The activism of the Conspiracy of the Cells of Fire and its fellow travellers – such as the Lovers of Lawlessness, Wild Freedom and Instigators of Social Explosion, Gangs of Consciousness, Lonely Wolf, the Untouchable Cell of Revenge Untamed Desires who have carried out acts of resistance continues. Last year there were 527 arson and bomb attacks in 2012 and 254 in the first six months of this year, but the public face is declining – the demonstrations becoming smaller and tamer, the activists getting older and the public sentiment less sympathetic. When Dimitris Christoulas publically shot himself in Syntagma Square calling on the youth to take up arms, the propaganda of his deed was stronger than his words, as the active nihilism of the Conspiracy gave way to the passive nihilism of the resigned.
The Passive Nihilism of Despair
The instensity of the reaction to Alexandros Grigoropoulo’s death was followed by three further years of active street resistance. Molotovs flared and pieces of paving stones flew. The marble which adorned Syntagma Square in front of the parliament provided ample ammunition for the fighters who smashed the facings and hurled them at the police, together with the marble from the expensive hotels that lined the area.
The steps of the expensive hotels are all now repaired, while the facings of Syntagma lie still ruined, covered over by cheaper material, which is more difficult to be weaponised. In the meantime, one bailout was followed by another, followed by a third – debts grew, both private and public, the corrupt escaped justice and the poor especially the newly impoverished paid the price. While the dedicated revolutionaries continue, the core has solidified, while the fringe has vaporised. Getting by in a system which has failed them, keeping their homes and food on the table preoccupying those who would have once been throwing rocks in Syntagma. The meaninglessness which once saw them seek to destroy the old order, giving meaning to the void that was left in the crisis has evaporated. Survival is the order of the day.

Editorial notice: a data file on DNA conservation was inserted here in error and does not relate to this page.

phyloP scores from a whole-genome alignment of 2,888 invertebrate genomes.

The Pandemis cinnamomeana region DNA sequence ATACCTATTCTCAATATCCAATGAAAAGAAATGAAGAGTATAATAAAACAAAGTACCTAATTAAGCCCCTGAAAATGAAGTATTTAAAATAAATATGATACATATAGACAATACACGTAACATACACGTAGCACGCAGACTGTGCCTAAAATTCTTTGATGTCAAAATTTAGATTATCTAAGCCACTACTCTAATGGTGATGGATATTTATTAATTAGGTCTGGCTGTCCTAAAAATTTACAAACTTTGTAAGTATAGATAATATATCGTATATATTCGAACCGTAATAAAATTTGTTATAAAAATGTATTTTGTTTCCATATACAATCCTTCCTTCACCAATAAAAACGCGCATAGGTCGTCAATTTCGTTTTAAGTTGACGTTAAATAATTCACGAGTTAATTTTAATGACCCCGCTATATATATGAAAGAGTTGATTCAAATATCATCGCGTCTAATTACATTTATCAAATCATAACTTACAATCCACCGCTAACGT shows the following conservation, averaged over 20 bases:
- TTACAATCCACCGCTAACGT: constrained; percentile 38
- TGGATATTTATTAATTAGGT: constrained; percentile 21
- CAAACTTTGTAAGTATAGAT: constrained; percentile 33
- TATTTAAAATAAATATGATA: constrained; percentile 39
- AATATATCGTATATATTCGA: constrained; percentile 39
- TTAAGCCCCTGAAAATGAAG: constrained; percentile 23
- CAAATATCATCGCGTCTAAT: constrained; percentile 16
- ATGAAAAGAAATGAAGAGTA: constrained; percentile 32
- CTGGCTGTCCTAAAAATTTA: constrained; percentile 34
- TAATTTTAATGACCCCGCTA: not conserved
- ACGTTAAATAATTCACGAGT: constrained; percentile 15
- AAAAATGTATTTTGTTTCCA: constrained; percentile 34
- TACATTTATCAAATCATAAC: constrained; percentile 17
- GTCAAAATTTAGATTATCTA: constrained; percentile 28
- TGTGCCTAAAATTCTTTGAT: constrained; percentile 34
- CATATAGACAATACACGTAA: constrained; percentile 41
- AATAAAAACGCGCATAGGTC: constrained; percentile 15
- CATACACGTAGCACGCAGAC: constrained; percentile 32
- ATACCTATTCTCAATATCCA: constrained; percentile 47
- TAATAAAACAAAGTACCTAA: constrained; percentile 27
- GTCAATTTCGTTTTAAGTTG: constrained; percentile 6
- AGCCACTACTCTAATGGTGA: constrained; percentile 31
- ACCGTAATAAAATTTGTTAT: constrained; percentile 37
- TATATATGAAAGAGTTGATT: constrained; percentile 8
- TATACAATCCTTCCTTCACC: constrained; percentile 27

Some have escaped into narcotics, the ultimate consumption. When economic growth is sluggish, and consumption weakened in its wake, what better a way to promote consumption than through dependency; what better way to keep people enslaved than through torture self-inflicted if they refuse to continue to consume. The rise of heroin use, then the emergence of Sisa – a particularly horrible drug only found in Athens made of battery acid and sold for one euro per hit has captured some of those who have given up all hope of a positive future, seeking only to fend off pain and escape for a few hours the misery of reality.
For those who are still sober, the world is a sobering place. The meanings that they have been fed and are being fed through a heavily controlled propagandistic media are time and time again shown to be not the way the world really works, as embezzlers escape and those who expose them arrested; as the police, the protectors of the civilian population, enact violence upon it; as bailouts which demonise the Greeks as greedy consumers of foreign productivity are siphoned off to capitalist parasites. The truth that they live and the truth that they are told is in radical contradiction; escapism and madness result.
Once set in motion, the process of questioning could come to but one end, the erosion of conviction and certitude and collapse into despair.
Spectre of the Absurd, David Crosby
Speaking to a teacher after the Greek teaching union had withdrawn support for a general strike when the government issued a civil mobilisation order on all teachers which required that they attended to their employment or faced the prospect of a potential four years imprisonment, she expressed her frustration with the leadership of both the teachers union and of the wider left as it contracted. She told me with a shrug that the main fightback is over now, people are just waiting. When I asked what they were waiting for, she shrugged again. “I don’t really know“, she said, “fascism, I guess.” – and then looked at me sharply,realising what she had just said – admitting publicly that fascism was coming and people were passive even as they heard the sound of jackboots approaching.
The Fascist Nihilism